When should someone with dementia go into a care home?

Caring for a loved one diagnosed with dementia is challenging and can be demanding and stressful.  Whilst we can be focused emotionally on the diagnosis, the main thing to think about is whether your loved one’s needs are being met at home.  It’s important to ask the right questions and to ensure your loved ones needs and wants are going to be addressed long term when deciding to move them into Aged Care.


How do you know it’s the right time?

If a person’s dementia has progressed enough that they need more care and support than you can provide, it may be time for them to go into a care home, as they may need 24-hour care.  Their needs will likely increase, and despite your best efforts, you will possibly not be able to meet these.

Their safety at home may become an issue for instance navigating stairs or steep driveways, and there may be tripping hazards in the house that could trigger stumbles or falls.

Their behaviour may be becoming irrational or unmanageable with dramatic mood swings.  Your loved one may also be becoming increasingly forgetful and having memory lapses.


What are the benefits of moving into an Aged Care home?

  • Professional care and support 24 hours a day.
  • Supervision that will in turn ensure the safety of your loved one.
  • Living with others enhances the ability for your loved one to participate in social activity.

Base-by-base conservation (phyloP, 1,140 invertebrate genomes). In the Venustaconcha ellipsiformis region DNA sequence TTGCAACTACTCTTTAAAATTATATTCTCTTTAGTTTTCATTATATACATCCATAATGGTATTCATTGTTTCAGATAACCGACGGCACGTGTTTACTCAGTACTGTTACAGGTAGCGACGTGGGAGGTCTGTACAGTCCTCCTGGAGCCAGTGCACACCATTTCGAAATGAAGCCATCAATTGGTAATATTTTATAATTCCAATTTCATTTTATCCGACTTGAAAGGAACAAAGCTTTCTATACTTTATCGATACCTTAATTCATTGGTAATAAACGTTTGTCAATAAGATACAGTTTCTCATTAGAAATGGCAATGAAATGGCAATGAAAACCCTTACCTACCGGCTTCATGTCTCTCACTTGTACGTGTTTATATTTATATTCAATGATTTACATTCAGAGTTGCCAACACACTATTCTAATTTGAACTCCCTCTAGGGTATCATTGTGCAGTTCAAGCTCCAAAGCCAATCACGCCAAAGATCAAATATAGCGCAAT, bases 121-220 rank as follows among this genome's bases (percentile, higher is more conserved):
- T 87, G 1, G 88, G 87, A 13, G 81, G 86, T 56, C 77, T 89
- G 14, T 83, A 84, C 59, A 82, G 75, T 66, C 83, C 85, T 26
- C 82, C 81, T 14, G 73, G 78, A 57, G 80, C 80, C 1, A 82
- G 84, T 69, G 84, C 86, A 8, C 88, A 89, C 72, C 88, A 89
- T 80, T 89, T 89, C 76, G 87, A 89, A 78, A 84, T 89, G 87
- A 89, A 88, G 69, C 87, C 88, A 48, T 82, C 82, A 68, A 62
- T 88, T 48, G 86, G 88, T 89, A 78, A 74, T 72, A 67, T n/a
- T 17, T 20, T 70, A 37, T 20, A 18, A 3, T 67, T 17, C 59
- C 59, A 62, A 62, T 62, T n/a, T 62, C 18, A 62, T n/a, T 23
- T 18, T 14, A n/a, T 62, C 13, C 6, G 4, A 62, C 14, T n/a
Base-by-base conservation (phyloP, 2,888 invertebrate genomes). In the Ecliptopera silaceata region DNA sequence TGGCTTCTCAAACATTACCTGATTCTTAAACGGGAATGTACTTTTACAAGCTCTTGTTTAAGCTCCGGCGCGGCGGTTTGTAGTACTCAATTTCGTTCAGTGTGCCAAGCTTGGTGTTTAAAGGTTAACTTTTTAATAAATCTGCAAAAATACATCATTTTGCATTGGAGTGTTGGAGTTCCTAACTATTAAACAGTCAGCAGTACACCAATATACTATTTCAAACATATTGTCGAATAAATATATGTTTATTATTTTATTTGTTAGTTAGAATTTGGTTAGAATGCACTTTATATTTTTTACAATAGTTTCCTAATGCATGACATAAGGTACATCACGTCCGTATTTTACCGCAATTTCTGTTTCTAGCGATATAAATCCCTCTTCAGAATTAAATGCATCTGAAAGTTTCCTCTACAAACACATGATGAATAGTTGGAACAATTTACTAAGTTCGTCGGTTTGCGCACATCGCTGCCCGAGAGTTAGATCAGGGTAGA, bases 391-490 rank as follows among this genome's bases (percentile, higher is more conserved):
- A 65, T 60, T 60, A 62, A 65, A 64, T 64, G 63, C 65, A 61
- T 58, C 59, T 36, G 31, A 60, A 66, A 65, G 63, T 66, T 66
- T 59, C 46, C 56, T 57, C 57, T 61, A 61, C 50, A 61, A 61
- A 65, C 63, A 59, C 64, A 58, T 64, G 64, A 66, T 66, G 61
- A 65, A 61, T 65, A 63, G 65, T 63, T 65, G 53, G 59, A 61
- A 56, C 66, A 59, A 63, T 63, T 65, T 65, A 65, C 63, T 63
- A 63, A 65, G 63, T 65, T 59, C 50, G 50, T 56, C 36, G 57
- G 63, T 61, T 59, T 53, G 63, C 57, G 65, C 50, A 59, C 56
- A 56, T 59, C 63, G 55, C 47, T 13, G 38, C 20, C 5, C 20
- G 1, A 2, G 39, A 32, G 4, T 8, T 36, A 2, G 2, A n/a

• Many homes specialise in dementia care and have specific support units.


Who should make the decision?

In an ideal world the person with dementia should make the decision, but this is not often the case as they may not have the mental capacity to make this decision anymore, and so it is left to family members.


What should you look for in Dementia Care?

When looking at homes take this list of questions with you:

  1. Do the staff listen to you and ask you questions and information pertinent to your loved one?
  2. What are the services available and the range of activities provided?
  3. How often does the Dr visit? Are practioners such as physiotherapists able to visit?
  4. When are loved ones allowed to visit?
  5. What is the medication policy?
  6. Are there additional services provided such as hairdressing on site?
  7. Are the buildings, grounds and individual rooms suitable for dementia specific residents?
  8. Are the individual’s rights addressed, such as their religious beliefs, belongings and preferences?
  9. Is there language specific assistance provided?
  10. Have the fees been fully explained and are there any extra costs involved?

Often a decision must be made quickly on moving into an Aged Care Facility, there is little time to adjust and settle, so knowing what you should be looking for in the first place can make the task at hand less daunting.

It’s never going to be easy placing your loved one in an Aged Care home, but you also need to think what is best for you and your family and what will enable you to make your time together positive and productive.

Homestyle Aged Care have specific memory support units in their homes.  If you would like to find out more information or book a tour, call our dedicated Admission team on 1300 104 663.


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